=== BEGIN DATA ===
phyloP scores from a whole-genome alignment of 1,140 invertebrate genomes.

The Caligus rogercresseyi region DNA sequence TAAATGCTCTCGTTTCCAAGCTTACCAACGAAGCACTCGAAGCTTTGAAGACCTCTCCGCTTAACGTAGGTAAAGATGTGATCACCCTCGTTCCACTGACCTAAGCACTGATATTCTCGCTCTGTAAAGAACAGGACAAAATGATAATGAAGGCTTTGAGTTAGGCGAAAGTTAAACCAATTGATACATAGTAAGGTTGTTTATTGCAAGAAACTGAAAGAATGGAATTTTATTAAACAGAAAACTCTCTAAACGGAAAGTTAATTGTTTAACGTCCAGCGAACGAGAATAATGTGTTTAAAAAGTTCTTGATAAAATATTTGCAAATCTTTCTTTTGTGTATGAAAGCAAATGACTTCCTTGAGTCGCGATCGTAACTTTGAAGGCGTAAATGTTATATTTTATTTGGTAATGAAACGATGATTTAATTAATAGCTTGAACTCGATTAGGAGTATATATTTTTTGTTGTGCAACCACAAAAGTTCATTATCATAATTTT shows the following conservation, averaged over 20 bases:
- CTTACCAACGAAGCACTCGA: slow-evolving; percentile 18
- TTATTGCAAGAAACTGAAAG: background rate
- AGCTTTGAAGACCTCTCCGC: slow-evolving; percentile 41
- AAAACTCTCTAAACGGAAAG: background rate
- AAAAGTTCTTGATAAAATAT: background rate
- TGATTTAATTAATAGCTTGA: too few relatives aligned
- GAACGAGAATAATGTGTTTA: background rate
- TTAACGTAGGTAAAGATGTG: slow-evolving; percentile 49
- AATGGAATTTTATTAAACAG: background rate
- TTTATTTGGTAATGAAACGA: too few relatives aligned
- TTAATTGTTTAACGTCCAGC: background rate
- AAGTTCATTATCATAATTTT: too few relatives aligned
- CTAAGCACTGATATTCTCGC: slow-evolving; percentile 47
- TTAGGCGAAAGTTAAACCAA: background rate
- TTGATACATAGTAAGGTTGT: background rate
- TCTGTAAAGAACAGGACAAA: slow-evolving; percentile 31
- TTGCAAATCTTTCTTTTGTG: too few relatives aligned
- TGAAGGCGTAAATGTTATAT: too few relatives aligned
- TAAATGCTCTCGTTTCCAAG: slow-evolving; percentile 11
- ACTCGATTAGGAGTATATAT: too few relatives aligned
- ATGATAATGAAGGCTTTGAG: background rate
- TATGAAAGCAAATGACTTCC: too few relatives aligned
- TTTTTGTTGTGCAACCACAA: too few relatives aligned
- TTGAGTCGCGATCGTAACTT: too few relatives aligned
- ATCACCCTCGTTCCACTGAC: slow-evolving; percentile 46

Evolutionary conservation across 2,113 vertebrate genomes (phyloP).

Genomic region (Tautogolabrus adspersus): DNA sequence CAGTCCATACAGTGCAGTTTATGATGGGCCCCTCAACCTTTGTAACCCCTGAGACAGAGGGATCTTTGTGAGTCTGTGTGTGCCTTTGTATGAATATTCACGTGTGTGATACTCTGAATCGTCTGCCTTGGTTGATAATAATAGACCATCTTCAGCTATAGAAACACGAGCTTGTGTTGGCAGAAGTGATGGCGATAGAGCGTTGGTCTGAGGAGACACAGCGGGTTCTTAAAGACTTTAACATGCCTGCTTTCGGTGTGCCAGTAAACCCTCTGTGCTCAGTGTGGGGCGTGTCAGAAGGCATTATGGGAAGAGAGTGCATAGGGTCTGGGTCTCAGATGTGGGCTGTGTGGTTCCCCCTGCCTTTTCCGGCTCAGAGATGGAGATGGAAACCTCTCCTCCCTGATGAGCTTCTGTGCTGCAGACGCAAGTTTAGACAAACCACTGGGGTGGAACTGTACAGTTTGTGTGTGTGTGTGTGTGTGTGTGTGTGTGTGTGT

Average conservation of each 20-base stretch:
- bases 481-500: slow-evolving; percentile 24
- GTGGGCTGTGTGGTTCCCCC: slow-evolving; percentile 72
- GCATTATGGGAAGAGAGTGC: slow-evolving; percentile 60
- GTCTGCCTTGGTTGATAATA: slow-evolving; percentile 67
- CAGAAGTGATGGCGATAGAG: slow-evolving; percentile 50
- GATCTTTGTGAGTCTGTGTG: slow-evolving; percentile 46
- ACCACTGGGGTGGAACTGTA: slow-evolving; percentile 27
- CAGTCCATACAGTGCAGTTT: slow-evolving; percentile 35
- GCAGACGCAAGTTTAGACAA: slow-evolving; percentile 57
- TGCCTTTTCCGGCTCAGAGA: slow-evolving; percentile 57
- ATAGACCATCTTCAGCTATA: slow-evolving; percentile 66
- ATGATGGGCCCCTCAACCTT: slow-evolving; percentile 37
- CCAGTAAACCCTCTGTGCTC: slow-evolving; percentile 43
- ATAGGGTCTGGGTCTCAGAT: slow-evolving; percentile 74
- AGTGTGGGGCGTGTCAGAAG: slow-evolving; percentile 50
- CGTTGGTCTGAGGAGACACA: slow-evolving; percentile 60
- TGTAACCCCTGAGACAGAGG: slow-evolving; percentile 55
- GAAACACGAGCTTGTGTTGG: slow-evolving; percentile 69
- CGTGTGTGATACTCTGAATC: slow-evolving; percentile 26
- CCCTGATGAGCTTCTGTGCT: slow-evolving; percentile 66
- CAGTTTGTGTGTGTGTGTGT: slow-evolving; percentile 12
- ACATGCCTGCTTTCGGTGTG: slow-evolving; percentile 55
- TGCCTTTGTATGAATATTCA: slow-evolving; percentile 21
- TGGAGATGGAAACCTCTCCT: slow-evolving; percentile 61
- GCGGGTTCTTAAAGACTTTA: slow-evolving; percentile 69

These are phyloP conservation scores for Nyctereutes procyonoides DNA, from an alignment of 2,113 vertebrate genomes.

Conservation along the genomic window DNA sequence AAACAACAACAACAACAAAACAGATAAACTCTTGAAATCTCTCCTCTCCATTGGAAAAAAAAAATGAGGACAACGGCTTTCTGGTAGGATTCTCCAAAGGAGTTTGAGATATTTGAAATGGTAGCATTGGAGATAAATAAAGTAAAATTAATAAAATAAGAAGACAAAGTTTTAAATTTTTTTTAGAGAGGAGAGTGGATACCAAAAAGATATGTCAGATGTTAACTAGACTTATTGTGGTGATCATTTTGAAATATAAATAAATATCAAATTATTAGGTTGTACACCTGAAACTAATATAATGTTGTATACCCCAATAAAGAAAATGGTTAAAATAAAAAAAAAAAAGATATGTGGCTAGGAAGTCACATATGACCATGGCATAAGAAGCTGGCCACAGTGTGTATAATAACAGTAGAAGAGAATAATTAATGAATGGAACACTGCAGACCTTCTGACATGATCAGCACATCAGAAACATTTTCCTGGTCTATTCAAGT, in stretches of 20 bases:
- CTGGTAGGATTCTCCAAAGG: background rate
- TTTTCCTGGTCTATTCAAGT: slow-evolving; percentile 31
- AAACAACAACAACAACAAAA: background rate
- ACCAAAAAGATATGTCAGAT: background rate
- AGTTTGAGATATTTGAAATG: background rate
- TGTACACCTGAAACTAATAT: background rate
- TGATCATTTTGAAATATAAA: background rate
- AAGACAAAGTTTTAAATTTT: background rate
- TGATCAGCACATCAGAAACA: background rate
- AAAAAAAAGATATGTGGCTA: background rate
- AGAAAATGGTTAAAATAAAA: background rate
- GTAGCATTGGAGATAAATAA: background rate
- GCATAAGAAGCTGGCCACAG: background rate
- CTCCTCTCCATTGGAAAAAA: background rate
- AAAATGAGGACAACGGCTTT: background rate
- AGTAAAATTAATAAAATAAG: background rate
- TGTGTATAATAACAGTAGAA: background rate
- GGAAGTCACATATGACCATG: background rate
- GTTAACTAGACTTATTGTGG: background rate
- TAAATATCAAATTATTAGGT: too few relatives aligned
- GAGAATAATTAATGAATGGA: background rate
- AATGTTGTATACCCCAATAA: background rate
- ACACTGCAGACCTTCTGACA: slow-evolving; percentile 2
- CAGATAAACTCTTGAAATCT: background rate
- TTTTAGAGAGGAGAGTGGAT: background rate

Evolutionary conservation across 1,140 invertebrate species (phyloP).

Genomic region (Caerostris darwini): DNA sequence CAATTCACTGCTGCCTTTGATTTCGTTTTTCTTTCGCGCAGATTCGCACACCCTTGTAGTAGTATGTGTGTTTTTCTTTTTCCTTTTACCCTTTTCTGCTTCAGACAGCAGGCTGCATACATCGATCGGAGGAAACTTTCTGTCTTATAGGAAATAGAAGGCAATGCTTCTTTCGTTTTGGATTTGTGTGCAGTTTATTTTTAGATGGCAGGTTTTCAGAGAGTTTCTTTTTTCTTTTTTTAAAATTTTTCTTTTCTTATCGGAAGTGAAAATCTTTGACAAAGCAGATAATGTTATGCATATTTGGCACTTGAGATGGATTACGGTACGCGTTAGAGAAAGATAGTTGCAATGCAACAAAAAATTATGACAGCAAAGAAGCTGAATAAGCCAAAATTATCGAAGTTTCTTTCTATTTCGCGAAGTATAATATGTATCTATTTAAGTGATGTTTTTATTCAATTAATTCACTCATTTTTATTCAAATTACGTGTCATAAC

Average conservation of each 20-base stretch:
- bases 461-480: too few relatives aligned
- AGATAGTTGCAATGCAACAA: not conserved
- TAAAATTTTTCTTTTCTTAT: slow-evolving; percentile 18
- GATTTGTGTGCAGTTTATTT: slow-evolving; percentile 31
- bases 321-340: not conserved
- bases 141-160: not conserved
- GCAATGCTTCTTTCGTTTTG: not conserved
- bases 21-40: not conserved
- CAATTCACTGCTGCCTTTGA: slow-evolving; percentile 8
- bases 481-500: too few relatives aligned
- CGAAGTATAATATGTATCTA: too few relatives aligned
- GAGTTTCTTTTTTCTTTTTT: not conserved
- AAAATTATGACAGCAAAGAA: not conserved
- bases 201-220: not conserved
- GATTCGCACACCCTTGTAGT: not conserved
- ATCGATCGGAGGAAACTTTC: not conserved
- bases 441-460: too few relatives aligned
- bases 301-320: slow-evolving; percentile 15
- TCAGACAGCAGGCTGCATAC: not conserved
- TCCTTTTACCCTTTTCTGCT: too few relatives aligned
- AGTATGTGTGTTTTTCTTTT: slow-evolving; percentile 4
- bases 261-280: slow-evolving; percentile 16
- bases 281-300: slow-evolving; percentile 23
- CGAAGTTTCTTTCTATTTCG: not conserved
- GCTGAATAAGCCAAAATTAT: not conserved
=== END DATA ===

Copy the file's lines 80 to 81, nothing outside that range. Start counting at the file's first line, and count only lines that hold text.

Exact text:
- ACACTGCAGACCTTCTGACA: slow-evolving; percentile 2
- CAGATAAACTCTTGAAATCT: background rate